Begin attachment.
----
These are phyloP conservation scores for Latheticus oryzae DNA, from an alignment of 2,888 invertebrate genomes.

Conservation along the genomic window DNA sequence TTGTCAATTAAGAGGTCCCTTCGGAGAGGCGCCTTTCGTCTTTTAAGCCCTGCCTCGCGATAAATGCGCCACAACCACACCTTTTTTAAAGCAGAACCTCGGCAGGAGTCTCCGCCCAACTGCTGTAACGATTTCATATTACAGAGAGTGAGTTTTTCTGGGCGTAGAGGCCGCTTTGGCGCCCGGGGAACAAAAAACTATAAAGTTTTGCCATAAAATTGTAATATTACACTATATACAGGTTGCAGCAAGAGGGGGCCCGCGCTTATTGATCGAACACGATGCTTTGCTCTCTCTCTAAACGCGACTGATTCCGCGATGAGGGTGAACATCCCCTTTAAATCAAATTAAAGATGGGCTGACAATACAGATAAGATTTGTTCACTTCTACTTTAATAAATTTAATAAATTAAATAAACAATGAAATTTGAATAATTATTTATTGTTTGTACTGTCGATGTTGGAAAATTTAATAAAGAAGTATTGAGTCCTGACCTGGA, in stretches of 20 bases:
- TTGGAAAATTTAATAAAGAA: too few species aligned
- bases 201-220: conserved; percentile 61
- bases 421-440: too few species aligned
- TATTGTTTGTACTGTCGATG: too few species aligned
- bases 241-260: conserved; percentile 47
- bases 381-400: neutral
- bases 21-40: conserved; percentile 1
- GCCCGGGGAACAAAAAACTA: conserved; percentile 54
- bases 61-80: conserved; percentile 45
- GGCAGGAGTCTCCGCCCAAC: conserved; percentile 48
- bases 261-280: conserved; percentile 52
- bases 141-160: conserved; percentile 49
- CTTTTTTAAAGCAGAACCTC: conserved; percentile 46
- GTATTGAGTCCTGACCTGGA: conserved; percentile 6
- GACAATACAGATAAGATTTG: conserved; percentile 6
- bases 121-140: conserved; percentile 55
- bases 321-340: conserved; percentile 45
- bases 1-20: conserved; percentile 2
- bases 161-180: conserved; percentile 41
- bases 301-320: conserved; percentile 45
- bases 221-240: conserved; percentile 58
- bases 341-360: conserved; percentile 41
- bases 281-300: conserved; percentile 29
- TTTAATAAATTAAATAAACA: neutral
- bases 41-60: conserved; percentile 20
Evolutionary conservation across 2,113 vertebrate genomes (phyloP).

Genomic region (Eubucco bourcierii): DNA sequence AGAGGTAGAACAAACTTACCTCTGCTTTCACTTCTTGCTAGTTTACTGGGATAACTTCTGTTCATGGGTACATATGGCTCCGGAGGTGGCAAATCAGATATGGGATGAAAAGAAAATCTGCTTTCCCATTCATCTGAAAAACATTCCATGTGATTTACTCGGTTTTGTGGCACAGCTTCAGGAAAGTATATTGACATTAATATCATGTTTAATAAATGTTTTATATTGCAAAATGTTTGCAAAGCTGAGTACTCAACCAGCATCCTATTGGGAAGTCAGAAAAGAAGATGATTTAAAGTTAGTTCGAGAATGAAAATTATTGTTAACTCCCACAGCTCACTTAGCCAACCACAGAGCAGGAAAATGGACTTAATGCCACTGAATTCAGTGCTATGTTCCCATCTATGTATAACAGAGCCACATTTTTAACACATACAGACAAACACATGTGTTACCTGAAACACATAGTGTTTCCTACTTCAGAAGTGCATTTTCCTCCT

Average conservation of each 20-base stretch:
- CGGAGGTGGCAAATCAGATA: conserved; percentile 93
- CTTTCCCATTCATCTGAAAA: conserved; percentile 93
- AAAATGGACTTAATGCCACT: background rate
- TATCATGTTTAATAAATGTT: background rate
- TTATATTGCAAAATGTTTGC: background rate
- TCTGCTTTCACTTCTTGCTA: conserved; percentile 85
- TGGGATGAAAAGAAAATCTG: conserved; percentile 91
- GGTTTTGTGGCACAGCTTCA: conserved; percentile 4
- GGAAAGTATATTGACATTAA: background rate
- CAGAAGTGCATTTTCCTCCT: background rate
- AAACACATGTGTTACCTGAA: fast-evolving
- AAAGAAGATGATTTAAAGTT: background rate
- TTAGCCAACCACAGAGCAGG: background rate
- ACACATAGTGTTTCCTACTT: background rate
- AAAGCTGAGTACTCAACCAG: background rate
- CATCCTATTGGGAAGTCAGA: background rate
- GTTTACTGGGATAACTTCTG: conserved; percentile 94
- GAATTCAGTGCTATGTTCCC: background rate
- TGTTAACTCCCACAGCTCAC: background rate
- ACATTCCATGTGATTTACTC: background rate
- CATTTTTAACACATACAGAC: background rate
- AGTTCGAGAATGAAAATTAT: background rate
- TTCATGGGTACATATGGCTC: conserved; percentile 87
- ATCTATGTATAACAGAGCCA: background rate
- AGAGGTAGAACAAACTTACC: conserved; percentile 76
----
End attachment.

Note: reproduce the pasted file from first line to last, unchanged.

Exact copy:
These are phyloP conservation scores for Latheticus oryzae DNA, from an alignment of 2,888 invertebrate genomes.

Conservation along the genomic window DNA sequence TTGTCAATTAAGAGGTCCCTTCGGAGAGGCGCCTTTCGTCTTTTAAGCCCTGCCTCGCGATAAATGCGCCACAACCACACCTTTTTTAAAGCAGAACCTCGGCAGGAGTCTCCGCCCAACTGCTGTAACGATTTCATATTACAGAGAGTGAGTTTTTCTGGGCGTAGAGGCCGCTTTGGCGCCCGGGGAACAAAAAACTATAAAGTTTTGCCATAAAATTGTAATATTACACTATATACAGGTTGCAGCAAGAGGGGGCCCGCGCTTATTGATCGAACACGATGCTTTGCTCTCTCTCTAAACGCGACTGATTCCGCGATGAGGGTGAACATCCCCTTTAAATCAAATTAAAGATGGGCTGACAATACAGATAAGATTTGTTCACTTCTACTTTAATAAATTTAATAAATTAAATAAACAATGAAATTTGAATAATTATTTATTGTTTGTACTGTCGATGTTGGAAAATTTAATAAAGAAGTATTGAGTCCTGACCTGGA, in stretches of 20 bases:
- TTGGAAAATTTAATAAAGAA: too few species aligned
- bases 201-220: conserved; percentile 61
- bases 421-440: too few species aligned
- TATTGTTTGTACTGTCGATG: too few species aligned
- bases 241-260: conserved; percentile 47
- bases 381-400: neutral
- bases 21-40: conserved; percentile 1
- GCCCGGGGAACAAAAAACTA: conserved; percentile 54
- bases 61-80: conserved; percentile 45
- GGCAGGAGTCTCCGCCCAAC: conserved; percentile 48
- bases 261-280: conserved; percentile 52
- bases 141-160: conserved; percentile 49
- CTTTTTTAAAGCAGAACCTC: conserved; percentile 46
- GTATTGAGTCCTGACCTGGA: conserved; percentile 6
- GACAATACAGATAAGATTTG: conserved; percentile 6
- bases 121-140: conserved; percentile 55
- bases 321-340: conserved; percentile 45
- bases 1-20: conserved; percentile 2
- bases 161-180: conserved; percentile 41
- bases 301-320: conserved; percentile 45
- bases 221-240: conserved; percentile 58
- bases 341-360: conserved; percentile 41
- bases 281-300: conserved; percentile 29
- TTTAATAAATTAAATAAACA: neutral
- bases 41-60: conserved; percentile 20
Evolutionary conservation across 2,113 vertebrate genomes (phyloP).

Genomic region (Eubucco bourcierii): DNA sequence AGAGGTAGAACAAACTTACCTCTGCTTTCACTTCTTGCTAGTTTACTGGGATAACTTCTGTTCATGGGTACATATGGCTCCGGAGGTGGCAAATCAGATATGGGATGAAAAGAAAATCTGCTTTCCCATTCATCTGAAAAACATTCCATGTGATTTACTCGGTTTTGTGGCACAGCTTCAGGAAAGTATATTGACATTAATATCATGTTTAATAAATGTTTTATATTGCAAAATGTTTGCAAAGCTGAGTACTCAACCAGCATCCTATTGGGAAGTCAGAAAAGAAGATGATTTAAAGTTAGTTCGAGAATGAAAATTATTGTTAACTCCCACAGCTCACTTAGCCAACCACAGAGCAGGAAAATGGACTTAATGCCACTGAATTCAGTGCTATGTTCCCATCTATGTATAACAGAGCCACATTTTTAACACATACAGACAAACACATGTGTTACCTGAAACACATAGTGTTTCCTACTTCAGAAGTGCATTTTCCTCCT

Average conservation of each 20-base stretch:
- CGGAGGTGGCAAATCAGATA: conserved; percentile 93
- CTTTCCCATTCATCTGAAAA: conserved; percentile 93
- AAAATGGACTTAATGCCACT: background rate
- TATCATGTTTAATAAATGTT: background rate
- TTATATTGCAAAATGTTTGC: background rate
- TCTGCTTTCACTTCTTGCTA: conserved; percentile 85
- TGGGATGAAAAGAAAATCTG: conserved; percentile 91
- GGTTTTGTGGCACAGCTTCA: conserved; percentile 4
- GGAAAGTATATTGACATTAA: background rate
- CAGAAGTGCATTTTCCTCCT: background rate
- AAACACATGTGTTACCTGAA: fast-evolving
- AAAGAAGATGATTTAAAGTT: background rate
- TTAGCCAACCACAGAGCAGG: background rate
- ACACATAGTGTTTCCTACTT: background rate
- AAAGCTGAGTACTCAACCAG: background rate
- CATCCTATTGGGAAGTCAGA: background rate
- GTTTACTGGGATAACTTCTG: conserved; percentile 94
- GAATTCAGTGCTATGTTCCC: background rate
- TGTTAACTCCCACAGCTCAC: background rate
- ACATTCCATGTGATTTACTC: background rate
- CATTTTTAACACATACAGAC: background rate
- AGTTCGAGAATGAAAATTAT: background rate
- TTCATGGGTACATATGGCTC: conserved; percentile 87
- ATCTATGTATAACAGAGCCA: background rate
- AGAGGTAGAACAAACTTACC: conserved; percentile 76